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Thursday, March 16, 2006 11:23 am

American Life in Poetry

Edited by Ted Kooser

This fine poem by Rodney Torreson, of Grand Rapids, Mich., looks into the world of boys arriving at the edge of manhood, and compares their natural wildness to that of dogs, with whom they feel a kinship.
On A Moonstruck Gravel Road
The sheep-killing dogs saunter home, wool scraps in their teeth.
From the den of the moon ancestral wolves howl their approval.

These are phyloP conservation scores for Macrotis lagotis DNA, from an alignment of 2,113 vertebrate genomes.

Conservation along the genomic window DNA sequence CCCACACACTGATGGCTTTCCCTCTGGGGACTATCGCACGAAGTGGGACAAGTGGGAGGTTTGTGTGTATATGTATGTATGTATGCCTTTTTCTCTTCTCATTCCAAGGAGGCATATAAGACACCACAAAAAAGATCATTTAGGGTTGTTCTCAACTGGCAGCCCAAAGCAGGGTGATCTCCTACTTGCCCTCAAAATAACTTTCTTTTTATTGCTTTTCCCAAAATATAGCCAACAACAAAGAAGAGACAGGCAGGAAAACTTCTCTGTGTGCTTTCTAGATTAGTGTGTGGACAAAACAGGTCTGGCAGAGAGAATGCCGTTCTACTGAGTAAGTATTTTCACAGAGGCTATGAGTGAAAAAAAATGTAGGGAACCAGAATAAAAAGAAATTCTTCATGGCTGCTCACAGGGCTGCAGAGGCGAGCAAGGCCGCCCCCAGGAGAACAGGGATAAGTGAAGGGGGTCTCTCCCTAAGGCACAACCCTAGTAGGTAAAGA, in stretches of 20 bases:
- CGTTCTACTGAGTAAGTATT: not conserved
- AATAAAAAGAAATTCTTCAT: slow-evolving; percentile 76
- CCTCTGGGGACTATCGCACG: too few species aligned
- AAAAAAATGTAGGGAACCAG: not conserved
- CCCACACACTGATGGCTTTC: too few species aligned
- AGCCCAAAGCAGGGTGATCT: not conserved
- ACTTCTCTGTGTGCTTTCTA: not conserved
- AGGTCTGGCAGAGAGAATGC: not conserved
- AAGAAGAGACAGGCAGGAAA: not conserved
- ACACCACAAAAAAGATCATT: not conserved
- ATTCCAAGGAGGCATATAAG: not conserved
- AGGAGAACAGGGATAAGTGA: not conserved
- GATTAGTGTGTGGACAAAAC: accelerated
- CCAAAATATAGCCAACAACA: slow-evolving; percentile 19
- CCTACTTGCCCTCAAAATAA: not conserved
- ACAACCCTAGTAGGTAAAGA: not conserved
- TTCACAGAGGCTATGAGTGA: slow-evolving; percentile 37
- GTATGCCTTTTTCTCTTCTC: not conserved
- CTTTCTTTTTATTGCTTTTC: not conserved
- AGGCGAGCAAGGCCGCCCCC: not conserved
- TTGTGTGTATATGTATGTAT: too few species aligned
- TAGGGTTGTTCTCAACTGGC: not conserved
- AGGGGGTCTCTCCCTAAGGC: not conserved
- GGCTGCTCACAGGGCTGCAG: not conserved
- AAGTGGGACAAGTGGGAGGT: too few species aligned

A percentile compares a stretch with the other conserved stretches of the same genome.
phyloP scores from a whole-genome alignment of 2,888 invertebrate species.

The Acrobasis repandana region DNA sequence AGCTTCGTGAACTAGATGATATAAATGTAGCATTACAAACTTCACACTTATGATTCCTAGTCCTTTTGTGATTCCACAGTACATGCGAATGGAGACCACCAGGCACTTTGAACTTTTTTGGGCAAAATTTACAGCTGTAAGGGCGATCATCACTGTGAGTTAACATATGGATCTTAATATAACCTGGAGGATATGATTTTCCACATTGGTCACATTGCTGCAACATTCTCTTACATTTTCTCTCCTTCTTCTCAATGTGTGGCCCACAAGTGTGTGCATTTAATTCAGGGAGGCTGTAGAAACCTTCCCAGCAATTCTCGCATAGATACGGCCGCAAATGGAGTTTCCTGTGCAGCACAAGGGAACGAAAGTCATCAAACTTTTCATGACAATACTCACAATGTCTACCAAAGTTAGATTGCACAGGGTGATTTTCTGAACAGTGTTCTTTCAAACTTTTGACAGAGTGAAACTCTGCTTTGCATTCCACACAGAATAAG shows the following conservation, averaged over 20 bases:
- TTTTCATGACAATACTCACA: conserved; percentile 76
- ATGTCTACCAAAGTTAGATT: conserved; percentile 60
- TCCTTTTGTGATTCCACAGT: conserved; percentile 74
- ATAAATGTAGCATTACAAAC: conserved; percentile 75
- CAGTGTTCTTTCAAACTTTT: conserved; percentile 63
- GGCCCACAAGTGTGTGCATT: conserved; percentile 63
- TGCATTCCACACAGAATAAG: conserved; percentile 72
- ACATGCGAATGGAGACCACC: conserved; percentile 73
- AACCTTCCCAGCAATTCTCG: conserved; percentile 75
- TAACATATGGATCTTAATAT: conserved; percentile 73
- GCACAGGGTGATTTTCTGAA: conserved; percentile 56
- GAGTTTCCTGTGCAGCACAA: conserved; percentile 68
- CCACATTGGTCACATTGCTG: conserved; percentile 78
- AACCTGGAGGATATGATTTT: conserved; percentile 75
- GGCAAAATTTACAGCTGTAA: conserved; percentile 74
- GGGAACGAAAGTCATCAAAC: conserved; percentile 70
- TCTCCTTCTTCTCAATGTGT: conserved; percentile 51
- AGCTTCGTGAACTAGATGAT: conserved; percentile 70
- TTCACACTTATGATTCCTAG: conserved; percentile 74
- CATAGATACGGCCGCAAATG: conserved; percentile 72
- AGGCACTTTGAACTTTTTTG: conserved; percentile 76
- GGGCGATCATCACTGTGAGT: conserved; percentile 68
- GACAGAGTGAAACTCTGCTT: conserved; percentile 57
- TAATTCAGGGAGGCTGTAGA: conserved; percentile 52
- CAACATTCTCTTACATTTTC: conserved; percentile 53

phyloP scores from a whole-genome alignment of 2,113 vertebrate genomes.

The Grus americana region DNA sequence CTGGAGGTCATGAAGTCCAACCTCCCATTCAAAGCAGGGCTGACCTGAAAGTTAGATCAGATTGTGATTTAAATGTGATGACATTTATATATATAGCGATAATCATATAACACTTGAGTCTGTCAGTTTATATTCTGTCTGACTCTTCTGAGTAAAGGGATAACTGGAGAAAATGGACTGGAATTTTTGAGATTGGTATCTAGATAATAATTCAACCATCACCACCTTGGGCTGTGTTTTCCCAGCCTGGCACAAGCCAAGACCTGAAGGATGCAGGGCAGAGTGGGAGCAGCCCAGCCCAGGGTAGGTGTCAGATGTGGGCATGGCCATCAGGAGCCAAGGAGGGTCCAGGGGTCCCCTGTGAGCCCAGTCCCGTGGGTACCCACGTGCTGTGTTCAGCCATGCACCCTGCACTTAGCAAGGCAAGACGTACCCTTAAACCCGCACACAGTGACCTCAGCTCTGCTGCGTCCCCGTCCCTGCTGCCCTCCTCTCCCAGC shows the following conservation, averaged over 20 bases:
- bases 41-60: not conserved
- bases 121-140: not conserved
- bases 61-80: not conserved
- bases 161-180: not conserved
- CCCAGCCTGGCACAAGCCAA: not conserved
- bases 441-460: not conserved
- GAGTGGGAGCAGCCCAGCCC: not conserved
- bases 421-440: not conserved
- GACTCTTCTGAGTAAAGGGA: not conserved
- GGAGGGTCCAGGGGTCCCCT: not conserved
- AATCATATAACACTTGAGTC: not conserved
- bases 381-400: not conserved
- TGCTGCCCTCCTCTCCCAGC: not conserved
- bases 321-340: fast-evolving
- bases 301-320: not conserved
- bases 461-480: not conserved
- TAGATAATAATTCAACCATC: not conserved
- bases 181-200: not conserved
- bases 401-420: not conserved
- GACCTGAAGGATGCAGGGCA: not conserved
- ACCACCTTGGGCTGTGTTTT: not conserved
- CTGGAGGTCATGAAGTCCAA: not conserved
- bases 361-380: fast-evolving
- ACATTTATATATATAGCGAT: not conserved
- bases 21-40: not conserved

The farm boys, asleep in their beds, live the same wildness under their lids; every morning they come back through the whites of their eyes to do their chores, their hands pausing to pet the dog, to press its ears back, over the skull, to quiet that other world.
From “A Breathable Light,” New Issues Poetry and Prose, 2002, and first published in Sou’wester. Copyright © 2002 by Rodney Torreson and reprinted by permission of the author. This weekly column is supported by The Poetry Foundation, The Library of Congress, and the Department of English at the University of Nebraska-Lincoln. This column does not accept unsolicited poetry.
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